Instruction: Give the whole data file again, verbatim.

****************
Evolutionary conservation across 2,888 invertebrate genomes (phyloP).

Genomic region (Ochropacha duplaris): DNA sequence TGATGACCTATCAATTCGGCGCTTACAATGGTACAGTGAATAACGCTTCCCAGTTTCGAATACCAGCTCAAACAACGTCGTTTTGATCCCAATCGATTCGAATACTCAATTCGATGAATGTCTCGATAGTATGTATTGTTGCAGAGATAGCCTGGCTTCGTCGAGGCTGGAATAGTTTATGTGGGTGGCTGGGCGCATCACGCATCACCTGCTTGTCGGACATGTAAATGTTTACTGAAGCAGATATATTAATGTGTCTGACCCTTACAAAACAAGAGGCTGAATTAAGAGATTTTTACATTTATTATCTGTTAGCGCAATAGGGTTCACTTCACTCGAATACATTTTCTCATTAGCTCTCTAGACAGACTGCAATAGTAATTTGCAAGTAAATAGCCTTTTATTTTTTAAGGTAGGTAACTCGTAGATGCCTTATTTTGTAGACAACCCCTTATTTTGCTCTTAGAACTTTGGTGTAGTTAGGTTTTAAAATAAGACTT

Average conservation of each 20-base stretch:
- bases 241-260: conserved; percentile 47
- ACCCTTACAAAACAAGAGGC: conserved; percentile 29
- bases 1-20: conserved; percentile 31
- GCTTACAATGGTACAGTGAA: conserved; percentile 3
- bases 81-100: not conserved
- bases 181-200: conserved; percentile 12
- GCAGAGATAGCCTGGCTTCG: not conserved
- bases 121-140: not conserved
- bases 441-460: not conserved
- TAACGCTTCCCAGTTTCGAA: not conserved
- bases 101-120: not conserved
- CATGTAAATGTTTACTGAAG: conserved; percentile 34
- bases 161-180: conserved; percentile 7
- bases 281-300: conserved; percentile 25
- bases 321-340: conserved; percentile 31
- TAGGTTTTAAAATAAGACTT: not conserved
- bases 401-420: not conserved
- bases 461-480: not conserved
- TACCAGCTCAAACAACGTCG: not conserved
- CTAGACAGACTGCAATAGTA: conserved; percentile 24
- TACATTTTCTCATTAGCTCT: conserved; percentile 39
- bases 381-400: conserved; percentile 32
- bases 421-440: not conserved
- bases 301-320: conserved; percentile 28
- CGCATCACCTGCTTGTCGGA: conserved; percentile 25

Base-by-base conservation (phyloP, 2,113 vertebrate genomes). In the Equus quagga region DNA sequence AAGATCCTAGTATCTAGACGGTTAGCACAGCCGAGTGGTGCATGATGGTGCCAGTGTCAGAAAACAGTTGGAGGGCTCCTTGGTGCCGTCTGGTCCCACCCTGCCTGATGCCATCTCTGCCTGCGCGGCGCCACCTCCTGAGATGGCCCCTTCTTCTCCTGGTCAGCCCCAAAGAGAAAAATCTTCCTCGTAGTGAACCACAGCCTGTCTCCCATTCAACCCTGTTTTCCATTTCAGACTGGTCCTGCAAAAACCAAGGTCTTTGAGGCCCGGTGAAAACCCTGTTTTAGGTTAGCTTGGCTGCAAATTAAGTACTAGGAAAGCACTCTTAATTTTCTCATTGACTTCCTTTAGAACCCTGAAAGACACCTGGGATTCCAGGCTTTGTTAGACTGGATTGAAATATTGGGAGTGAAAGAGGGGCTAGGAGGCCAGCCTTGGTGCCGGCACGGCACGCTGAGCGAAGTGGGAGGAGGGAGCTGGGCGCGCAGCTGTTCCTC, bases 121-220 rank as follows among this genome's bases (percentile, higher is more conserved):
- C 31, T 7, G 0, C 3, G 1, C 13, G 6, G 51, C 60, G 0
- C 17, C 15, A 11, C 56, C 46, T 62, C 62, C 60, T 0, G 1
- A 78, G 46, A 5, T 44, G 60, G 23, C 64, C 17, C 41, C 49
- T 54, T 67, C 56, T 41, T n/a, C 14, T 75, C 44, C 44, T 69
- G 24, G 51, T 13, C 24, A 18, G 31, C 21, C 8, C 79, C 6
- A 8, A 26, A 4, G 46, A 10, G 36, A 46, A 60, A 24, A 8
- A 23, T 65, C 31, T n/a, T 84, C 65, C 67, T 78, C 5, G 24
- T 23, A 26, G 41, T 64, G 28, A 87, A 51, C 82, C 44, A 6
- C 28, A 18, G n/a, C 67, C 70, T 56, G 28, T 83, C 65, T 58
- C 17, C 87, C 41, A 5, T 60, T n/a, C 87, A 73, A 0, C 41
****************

Evolutionary conservation across 2,888 invertebrate genomes (phyloP).

Genomic region (Ochropacha duplaris): DNA sequence TGATGACCTATCAATTCGGCGCTTACAATGGTACAGTGAATAACGCTTCCCAGTTTCGAATACCAGCTCAAACAACGTCGTTTTGATCCCAATCGATTCGAATACTCAATTCGATGAATGTCTCGATAGTATGTATTGTTGCAGAGATAGCCTGGCTTCGTCGAGGCTGGAATAGTTTATGTGGGTGGCTGGGCGCATCACGCATCACCTGCTTGTCGGACATGTAAATGTTTACTGAAGCAGATATATTAATGTGTCTGACCCTTACAAAACAAGAGGCTGAATTAAGAGATTTTTACATTTATTATCTGTTAGCGCAATAGGGTTCACTTCACTCGAATACATTTTCTCATTAGCTCTCTAGACAGACTGCAATAGTAATTTGCAAGTAAATAGCCTTTTATTTTTTAAGGTAGGTAACTCGTAGATGCCTTATTTTGTAGACAACCCCTTATTTTGCTCTTAGAACTTTGGTGTAGTTAGGTTTTAAAATAAGACTT

Average conservation of each 20-base stretch:
- bases 241-260: conserved; percentile 47
- ACCCTTACAAAACAAGAGGC: conserved; percentile 29
- bases 1-20: conserved; percentile 31
- GCTTACAATGGTACAGTGAA: conserved; percentile 3
- bases 81-100: not conserved
- bases 181-200: conserved; percentile 12
- GCAGAGATAGCCTGGCTTCG: not conserved
- bases 121-140: not conserved
- bases 441-460: not conserved
- TAACGCTTCCCAGTTTCGAA: not conserved
- bases 101-120: not conserved
- CATGTAAATGTTTACTGAAG: conserved; percentile 34
- bases 161-180: conserved; percentile 7
- bases 281-300: conserved; percentile 25
- bases 321-340: conserved; percentile 31
- TAGGTTTTAAAATAAGACTT: not conserved
- bases 401-420: not conserved
- bases 461-480: not conserved
- TACCAGCTCAAACAACGTCG: not conserved
- CTAGACAGACTGCAATAGTA: conserved; percentile 24
- TACATTTTCTCATTAGCTCT: conserved; percentile 39
- bases 381-400: conserved; percentile 32
- bases 421-440: not conserved
- bases 301-320: conserved; percentile 28
- CGCATCACCTGCTTGTCGGA: conserved; percentile 25

Base-by-base conservation (phyloP, 2,113 vertebrate genomes). In the Equus quagga region DNA sequence AAGATCCTAGTATCTAGACGGTTAGCACAGCCGAGTGGTGCATGATGGTGCCAGTGTCAGAAAACAGTTGGAGGGCTCCTTGGTGCCGTCTGGTCCCACCCTGCCTGATGCCATCTCTGCCTGCGCGGCGCCACCTCCTGAGATGGCCCCTTCTTCTCCTGGTCAGCCCCAAAGAGAAAAATCTTCCTCGTAGTGAACCACAGCCTGTCTCCCATTCAACCCTGTTTTCCATTTCAGACTGGTCCTGCAAAAACCAAGGTCTTTGAGGCCCGGTGAAAACCCTGTTTTAGGTTAGCTTGGCTGCAAATTAAGTACTAGGAAAGCACTCTTAATTTTCTCATTGACTTCCTTTAGAACCCTGAAAGACACCTGGGATTCCAGGCTTTGTTAGACTGGATTGAAATATTGGGAGTGAAAGAGGGGCTAGGAGGCCAGCCTTGGTGCCGGCACGGCACGCTGAGCGAAGTGGGAGGAGGGAGCTGGGCGCGCAGCTGTTCCTC, bases 121-220 rank as follows among this genome's bases (percentile, higher is more conserved):
- C 31, T 7, G 0, C 3, G 1, C 13, G 6, G 51, C 60, G 0
- C 17, C 15, A 11, C 56, C 46, T 62, C 62, C 60, T 0, G 1
- A 78, G 46, A 5, T 44, G 60, G 23, C 64, C 17, C 41, C 49
- T 54, T 67, C 56, T 41, T n/a, C 14, T 75, C 44, C 44, T 69
- G 24, G 51, T 13, C 24, A 18, G 31, C 21, C 8, C 79, C 6
- A 8, A 26, A 4, G 46, A 10, G 36, A 46, A 60, A 24, A 8
- A 23, T 65, C 31, T n/a, T 84, C 65, C 67, T 78, C 5, G 24
- T 23, A 26, G 41, T 64, G 28, A 87, A 51, C 82, C 44, A 6
- C 28, A 18, G n/a, C 67, C 70, T 56, G 28, T 83, C 65, T 58
- C 17, C 87, C 41, A 5, T 60, T n/a, C 87, A 73, A 0, C 41